The parents of a Georgia man who left his toddler son in a hot vehicle to die are speaking out publicly for the first time since their son’s 2014 arrest.
As CrimeOnline previously reported, Harris still insists that his 1-year-old son Cooper’s death was an accident. Harris said he thought he dropped the little boy at daycare on the morning of June 18, 2014, before he headed to his job as a web developer at the Home Depot Support Center office in Vinings.
Police said Harris parked his vehicle, a Hyundai Tucson, in the Home Depot office parking lot, then walked into work at around 9:25 a.m. Harris returned to his SUV during lunch to place some items inside. Harris claimed he didn’t notice his son strapped inside his rear-facing car seat in the back.
Experts testified that the little boy was likely dead by noon, given that the temperatures inside the car had reached around 98 degrees at the time Harris opened the vehicle door.
When he returned to his office, Harris began sending explicit messages to an underage girl. During his trial, prosecutors presented evidence that Harris had carried on several affairs behind his wife’s back, sent sexual messages to at least six different women, and researched child car deaths online.
At around 4:15 p.m., Harris returned to his vehicle and drove off. Within a few minutes, he pulled into a mall parking lot, where he got out of the SUV and started shrieking for help. He later told police he forgot to drop off his son at daycare and didn’t notice him until he was leaving work.
Prosecutors, however, said Harris wanted to be free of responsibility and planned in advance how he would kill his son.
Harris was ultimately found guilty of murder and related charges in 2016, and sentenced to life in prison without parole.
“Any of the family who you talk to would say that Ross Harris didn’t do that, not on purpose,” his mother, Evelyn Harris, told CBS 46 earlier this week. “I think it’s time somebody heard us and heard what we have to say about our son.”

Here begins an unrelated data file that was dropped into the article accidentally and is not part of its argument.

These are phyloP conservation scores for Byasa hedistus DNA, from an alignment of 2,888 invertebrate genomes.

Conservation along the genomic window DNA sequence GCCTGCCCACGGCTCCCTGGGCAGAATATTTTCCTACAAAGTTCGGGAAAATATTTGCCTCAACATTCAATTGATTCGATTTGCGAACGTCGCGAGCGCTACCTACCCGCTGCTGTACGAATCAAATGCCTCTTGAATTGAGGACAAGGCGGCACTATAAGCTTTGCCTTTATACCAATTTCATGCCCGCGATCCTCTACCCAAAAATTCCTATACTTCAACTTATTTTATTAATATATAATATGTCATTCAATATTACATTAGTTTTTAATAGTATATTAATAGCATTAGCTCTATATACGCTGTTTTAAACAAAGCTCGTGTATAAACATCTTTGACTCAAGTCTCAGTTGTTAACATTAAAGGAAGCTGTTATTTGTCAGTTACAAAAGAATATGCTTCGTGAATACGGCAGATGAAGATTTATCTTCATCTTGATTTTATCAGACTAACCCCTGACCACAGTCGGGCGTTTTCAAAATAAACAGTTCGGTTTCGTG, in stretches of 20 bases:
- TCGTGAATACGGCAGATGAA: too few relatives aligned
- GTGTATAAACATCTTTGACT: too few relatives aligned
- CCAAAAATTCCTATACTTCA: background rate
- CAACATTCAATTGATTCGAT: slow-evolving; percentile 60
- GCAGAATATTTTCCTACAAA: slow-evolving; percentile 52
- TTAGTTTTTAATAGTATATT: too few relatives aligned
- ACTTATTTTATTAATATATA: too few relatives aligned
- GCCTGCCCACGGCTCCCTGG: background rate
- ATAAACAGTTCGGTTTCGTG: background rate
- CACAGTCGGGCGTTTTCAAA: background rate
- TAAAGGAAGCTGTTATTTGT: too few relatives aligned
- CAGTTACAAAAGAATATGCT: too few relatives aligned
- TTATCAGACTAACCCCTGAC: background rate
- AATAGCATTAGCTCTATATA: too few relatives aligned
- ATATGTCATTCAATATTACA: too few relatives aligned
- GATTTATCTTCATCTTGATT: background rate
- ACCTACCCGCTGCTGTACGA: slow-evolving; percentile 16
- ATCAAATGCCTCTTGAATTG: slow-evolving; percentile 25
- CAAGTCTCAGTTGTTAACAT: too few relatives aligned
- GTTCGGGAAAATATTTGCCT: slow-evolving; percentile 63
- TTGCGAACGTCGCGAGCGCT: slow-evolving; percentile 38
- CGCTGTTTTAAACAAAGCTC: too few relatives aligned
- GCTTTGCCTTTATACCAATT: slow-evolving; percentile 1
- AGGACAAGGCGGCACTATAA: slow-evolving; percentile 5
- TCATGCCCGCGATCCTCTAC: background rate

Evelyn Harris’ husband sat in agreeance as his wife explained that their son asked them not to talk to any media during his arrest and trial. However, with motions for a new trial to start on December 14, Harris’ parents chose to speak out and show their support.
“We’re just afraid, but we’re holding out hope,” Evelyn Harris continued.”I would like to see Ross get a fair trial, fair. And honest, I want to see him walk in my back door before I die.”
Harris currently housed in a segregation unit at Macon State Prison, for his own protection, according to his attorney, Carlos Rodriguez.
“Prison changes you,” Rodriguez previously said. “He still has that optimism, still has his faith, still has his sharpness.”
“Ross is going to be another chapter in that book of wrongly convicted persons who is eventually found innocent.”
Harris pushed for a new trial on grounds that “prejudicial testimony” made it an “absolute impossibility” for him to receive a fair trial, according to AJC. Harris’ defense team argued that showing evidence of affairs and sexual addiction tainted the jury’s view of Harris.
The defense team also argued that the court stopped them from questioning the credibility of the police officers who testified during his trial.
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[Feature Photo: Cooper Harris/Handout]